It is a truth in the bathroom-fixture business as it is in life that inner beauty shines through to create greater external beauty, says Kim Killgore, a sales representative for Gessi. The core of Gessi’s Italian-made, designer faucets and other products is pure, unadulterated brass.
Instead of casting molten brass like other companies do — a process that requires adding other substances that dilute purity, and a process that also results in more waste — Gessi painstakingly chisels and grinds its products out of solid brass blocks.
At Gessi’s philosophical core is a dedication to the environment and employee wellbeing, as well as product quality. Gessi’s factory is made with stone and other organic materials that help it blend into the natural environment around it — the 80-square-kilometre Gessi Park in the Italian Alps.
The factory is covered in solar panels, producing more than 80 percent of its energy needs. It features smart grid technology that regulates power-use for maximum efficiency. It has multiple eco-certifications and has adopted some of the best sustainable business practices to date.
Michele Cocco, Gessi’s vice-president of sales for North America, says the first time he walked into the factory he was surprised to see workers riding around on bicycles. Vintage motorcycles and cars are on display, and works of art and antiques decorate the workplace, making it a lively and interesting atmosphere. “It’s about working hard, but playing hard at the same time,” Cocco says.
For his upstanding contributions to industry, the company’s founder, Gian Luca Gessi, was knighted to Italy’s Order of Merit for Labour (Ordine al Merito del Lavoro) in 2008 by the country’s president.
Killgore says that Gessi has taken the “made in Italy” appellation a step further. “Our motto is ‘made in Gessi,’” she says. Practically every component of Gessi’s products is made in the Gessi factory. “When you’re making a product, when you make all the components, you control the quality,” she says. “When a company sources components from other places, you don’t find out until it’s in the field that this O-ring [for example] wasn’t manufactured to fit tightly enough.”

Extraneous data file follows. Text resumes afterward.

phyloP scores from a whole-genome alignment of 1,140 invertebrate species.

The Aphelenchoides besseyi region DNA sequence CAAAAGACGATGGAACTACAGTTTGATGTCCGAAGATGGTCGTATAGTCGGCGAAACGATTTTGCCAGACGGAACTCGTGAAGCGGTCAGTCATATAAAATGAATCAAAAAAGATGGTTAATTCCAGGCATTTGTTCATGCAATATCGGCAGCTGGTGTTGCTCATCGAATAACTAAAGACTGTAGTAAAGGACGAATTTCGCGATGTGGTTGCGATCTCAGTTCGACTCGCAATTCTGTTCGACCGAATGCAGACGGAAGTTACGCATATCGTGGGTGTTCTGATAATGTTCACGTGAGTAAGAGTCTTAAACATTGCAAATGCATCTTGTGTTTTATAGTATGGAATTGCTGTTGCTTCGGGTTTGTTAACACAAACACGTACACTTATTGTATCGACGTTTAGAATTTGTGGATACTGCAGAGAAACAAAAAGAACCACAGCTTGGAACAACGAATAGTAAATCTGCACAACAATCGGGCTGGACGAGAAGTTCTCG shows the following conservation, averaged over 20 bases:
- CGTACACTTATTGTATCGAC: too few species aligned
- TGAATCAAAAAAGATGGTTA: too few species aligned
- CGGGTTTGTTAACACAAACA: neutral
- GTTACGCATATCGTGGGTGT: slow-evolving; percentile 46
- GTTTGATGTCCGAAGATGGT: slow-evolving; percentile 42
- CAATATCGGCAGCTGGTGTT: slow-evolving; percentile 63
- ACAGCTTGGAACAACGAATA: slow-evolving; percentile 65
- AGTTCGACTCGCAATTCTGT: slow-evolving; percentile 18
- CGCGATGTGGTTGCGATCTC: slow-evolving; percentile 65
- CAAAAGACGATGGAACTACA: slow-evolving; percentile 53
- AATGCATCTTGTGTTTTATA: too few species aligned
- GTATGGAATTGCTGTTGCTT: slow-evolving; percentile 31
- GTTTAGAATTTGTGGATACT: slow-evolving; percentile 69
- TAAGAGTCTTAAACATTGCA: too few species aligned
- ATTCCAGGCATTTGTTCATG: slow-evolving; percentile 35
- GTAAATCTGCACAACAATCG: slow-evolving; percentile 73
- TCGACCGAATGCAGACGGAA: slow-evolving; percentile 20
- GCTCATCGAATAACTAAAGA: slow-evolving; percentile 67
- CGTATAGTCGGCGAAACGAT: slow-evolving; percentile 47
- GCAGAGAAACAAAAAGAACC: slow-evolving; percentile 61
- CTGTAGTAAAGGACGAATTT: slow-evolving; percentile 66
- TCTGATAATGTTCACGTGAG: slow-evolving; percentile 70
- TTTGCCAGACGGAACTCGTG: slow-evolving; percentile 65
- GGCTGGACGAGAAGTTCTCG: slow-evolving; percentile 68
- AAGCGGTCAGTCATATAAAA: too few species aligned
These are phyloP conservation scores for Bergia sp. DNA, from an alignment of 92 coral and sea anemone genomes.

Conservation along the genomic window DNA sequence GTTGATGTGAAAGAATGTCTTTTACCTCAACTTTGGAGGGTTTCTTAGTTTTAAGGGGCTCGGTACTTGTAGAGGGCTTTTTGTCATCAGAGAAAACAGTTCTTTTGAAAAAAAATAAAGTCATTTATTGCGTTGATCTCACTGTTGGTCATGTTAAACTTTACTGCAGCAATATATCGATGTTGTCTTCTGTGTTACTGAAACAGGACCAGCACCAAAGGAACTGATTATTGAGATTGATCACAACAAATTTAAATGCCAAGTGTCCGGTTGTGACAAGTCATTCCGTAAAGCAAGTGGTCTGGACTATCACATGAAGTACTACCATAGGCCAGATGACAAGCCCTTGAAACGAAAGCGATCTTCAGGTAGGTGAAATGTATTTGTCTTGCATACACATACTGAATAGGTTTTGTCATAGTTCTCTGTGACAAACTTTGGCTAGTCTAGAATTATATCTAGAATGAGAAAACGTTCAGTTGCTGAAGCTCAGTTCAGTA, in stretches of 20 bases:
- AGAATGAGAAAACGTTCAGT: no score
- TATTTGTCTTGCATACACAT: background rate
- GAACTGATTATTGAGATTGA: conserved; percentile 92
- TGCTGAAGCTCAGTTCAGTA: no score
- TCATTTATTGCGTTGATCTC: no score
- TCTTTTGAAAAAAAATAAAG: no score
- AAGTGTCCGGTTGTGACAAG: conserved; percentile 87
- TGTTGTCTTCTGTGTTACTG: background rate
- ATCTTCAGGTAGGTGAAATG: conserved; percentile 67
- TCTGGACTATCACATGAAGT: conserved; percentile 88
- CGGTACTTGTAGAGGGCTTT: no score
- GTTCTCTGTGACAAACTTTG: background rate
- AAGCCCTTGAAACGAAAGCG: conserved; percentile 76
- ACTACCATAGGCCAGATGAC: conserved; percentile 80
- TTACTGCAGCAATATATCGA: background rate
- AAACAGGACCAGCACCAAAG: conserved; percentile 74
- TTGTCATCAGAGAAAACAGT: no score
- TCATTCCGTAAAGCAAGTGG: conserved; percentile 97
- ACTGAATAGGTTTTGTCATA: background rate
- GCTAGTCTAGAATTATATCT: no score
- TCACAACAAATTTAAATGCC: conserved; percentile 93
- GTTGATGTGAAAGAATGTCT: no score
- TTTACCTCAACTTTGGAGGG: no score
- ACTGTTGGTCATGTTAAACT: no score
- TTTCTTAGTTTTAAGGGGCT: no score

Cocco adds that every component goes through multifold tests in the factory. Running high-pressure air through fixtures can emulate years of use. A standard long-life test emulates some 10 years of use, or 70,000 on-and-off cycles. Gessi tests for twice as many cycles.
About 25 years ago, at the age of 30, Gessi founded his company. He established a name for himself in the industry with his dedication to quality, but also with his company’s design prowess.
Gessi’s award-winning 3-millimetre shower heads, for example, have spawned many imitations. The company’s fixtures come in all the varied forms that the fluidity of water could inspire — its Goccia collection features shower heads in the shape of raindrops dripping off the ceiling, its fixtures create indoor waterfalls, they incorporate coloured light for chromotherapy, they create different pressures on the body for hydro-message.
As this Italian brand gains popularity in North America, it has entered a new collaboration with American architect and designer David Rockwell. His New York-based Rockwell Group is known for a variety of high-profile projects, particularly those related to theatre — Rockwell designed the Dolby Theatre, which has hosted the Academy Awards every year since the theatre opened in 2001.
Rockwell designed Gessi’s new Inciso collection, which will be on display at the Luxury Home & Design Show; Gessi is one of the brands that will be featured by Cantu Bathroom & Hardware, a Vancouver company that curates the finest in bathroom fixtures from around the world. The Inciso collection’s spirit is that of honest and traditional American manufacturing. It’s clean lines and smooth surfaces are paired with textured patterns. “It’s tactile, it’s emotional,” says Cocco.Tags: bathroom, Interior Design, Italy, metalwork